English 321: 01 "American Masterpieces"

Frontier Literature of the West and Vietnam

Fall, 2003, MC 553, MWF 1:10 - 2 p.m.
Grant T. Smith, Ph. D.
MC 536
Phone: 796-3485
E-mail:  gtsmith@viterbo.edu
Office Hours: MW 4 - 5 p.m., Thursday 9 - 12 a.m.

Course Description:

        In this course we will explore the following themes as the appear in American Westerns and American Vietnam literature: (1) the definition of "frontier" and the role the frontier plays in shaping an American identity in literature, and how this identity extends to the Vietnam War and other global conflicts; (2) the distinction between the West as a place or landscape and the West as a symbol; (3) the mythic western hero and the roles he and she play in the formation of American values, and how those American values are re-configured in frontier literature; (4) the defining and re-defining of "masculinity" and "femininity" as those cultural terms are used in the movement west; (5) the different voices (discourse) in American Westerns and Vietnam literature; (6) the evolution of Western myths and the significance of those cultural myths today.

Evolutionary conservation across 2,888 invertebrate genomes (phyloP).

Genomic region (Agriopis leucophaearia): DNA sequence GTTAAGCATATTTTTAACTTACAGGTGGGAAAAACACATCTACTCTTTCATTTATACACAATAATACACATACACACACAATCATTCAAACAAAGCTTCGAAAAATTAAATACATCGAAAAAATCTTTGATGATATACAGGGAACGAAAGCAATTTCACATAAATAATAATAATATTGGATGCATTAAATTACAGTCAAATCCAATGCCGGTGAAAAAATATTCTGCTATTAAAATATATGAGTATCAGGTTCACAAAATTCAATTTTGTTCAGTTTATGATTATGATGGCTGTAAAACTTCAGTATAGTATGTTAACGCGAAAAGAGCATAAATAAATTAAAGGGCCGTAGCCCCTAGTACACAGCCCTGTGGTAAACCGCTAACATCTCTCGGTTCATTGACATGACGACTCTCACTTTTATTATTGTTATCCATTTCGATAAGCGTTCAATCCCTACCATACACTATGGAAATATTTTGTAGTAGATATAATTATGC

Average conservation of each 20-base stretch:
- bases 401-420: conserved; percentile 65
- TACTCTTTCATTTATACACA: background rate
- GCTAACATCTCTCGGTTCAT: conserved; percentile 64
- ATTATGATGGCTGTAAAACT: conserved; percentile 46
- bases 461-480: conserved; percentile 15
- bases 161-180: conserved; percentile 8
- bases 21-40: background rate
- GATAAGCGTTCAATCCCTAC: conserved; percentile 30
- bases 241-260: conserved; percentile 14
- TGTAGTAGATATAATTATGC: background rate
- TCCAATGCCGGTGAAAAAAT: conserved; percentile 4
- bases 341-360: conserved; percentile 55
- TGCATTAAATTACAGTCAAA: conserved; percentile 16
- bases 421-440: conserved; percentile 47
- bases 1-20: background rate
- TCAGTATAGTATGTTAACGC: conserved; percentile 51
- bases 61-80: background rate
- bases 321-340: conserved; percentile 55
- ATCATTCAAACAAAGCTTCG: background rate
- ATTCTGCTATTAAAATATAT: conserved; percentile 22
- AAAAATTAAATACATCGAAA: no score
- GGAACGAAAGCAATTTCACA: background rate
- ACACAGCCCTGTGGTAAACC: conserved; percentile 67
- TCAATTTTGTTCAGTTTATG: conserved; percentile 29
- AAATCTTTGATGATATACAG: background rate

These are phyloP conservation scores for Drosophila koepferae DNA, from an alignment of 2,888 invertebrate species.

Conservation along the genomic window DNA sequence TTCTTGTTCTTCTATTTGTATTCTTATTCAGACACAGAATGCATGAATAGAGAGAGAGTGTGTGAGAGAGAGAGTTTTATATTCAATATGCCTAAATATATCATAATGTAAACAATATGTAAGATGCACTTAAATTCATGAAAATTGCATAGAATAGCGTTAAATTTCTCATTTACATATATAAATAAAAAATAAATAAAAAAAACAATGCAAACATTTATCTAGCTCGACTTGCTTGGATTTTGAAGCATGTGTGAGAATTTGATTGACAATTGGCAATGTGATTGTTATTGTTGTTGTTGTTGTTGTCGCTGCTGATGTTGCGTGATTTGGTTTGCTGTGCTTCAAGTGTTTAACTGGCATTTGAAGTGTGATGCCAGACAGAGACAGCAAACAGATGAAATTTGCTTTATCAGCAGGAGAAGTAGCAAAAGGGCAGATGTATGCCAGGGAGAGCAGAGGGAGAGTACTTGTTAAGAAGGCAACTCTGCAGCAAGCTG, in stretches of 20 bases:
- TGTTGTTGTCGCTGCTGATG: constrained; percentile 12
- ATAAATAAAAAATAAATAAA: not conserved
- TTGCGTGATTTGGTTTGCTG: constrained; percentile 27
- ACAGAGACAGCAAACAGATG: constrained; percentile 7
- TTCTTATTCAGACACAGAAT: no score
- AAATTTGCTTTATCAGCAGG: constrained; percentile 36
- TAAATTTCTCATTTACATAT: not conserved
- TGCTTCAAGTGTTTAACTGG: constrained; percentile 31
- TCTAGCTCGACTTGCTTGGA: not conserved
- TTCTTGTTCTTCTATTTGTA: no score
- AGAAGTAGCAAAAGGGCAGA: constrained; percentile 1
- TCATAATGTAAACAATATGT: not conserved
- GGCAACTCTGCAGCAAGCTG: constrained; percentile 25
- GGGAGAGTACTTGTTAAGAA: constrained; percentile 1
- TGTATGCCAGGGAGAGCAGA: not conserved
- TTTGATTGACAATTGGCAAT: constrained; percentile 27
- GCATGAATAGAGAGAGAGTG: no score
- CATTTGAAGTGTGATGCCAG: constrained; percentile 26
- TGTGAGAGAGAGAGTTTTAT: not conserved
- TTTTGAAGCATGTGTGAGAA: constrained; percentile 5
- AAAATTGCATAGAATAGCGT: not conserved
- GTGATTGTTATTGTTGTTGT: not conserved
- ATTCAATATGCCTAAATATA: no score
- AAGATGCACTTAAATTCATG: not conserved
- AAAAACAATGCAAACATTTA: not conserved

Required Texts:

Click here for a bibliography of supplemental texts on reserve in the library

             Click here for a comprehensive website on Western literature, history, and art

Objectives (Learner Outcomes)

The students will become familiar with the history of the literary conventions and themes of American Westerns and Vietnam literature. The students will connect the themes identified in Frontier Literature with the history of the American West and the history of the movement west, their personal experiences, and the experiences of others within their culture.  The students will demonstrate in writing and class discussions and individual presentations Core Abilities 1, 2, 3, 4, and 5.

Requirements and Assessment: All of the criteria must be met to satisfy the requirement

"A" – Zero to three absences 

"B" – Three to five absences    "C" – Six to eight absences  "D" – Six to eight absences  Class Projects

Class Schedule:

Week One: August 26

Introduction to the American Western and Vietnam War Literature
Movie clip from "City Slickers"

Week Two: September 1 (Labor Day) Week Three: September 8 Week Four: September 15 Week Five: September 22  Week Six: September 29 Week Seven: October 6 Week Eight: October 13 (mid-semester break, October 17) Week Nine: October 20 Week Ten: October 27 Week Eleven: November 3 Week Twelve: November 10   Week Thirteen: November 17

Week Fourteen: November 24 (Thanksgiving November 27)

Week Fifteen: December 1 Week Sixteen: December 8 (Final Exam Week)

Final Exam--presentation of class projects

Class Projects
English 321 -- American Masterpieces, The Western
Grant T. Smith, Ph. D.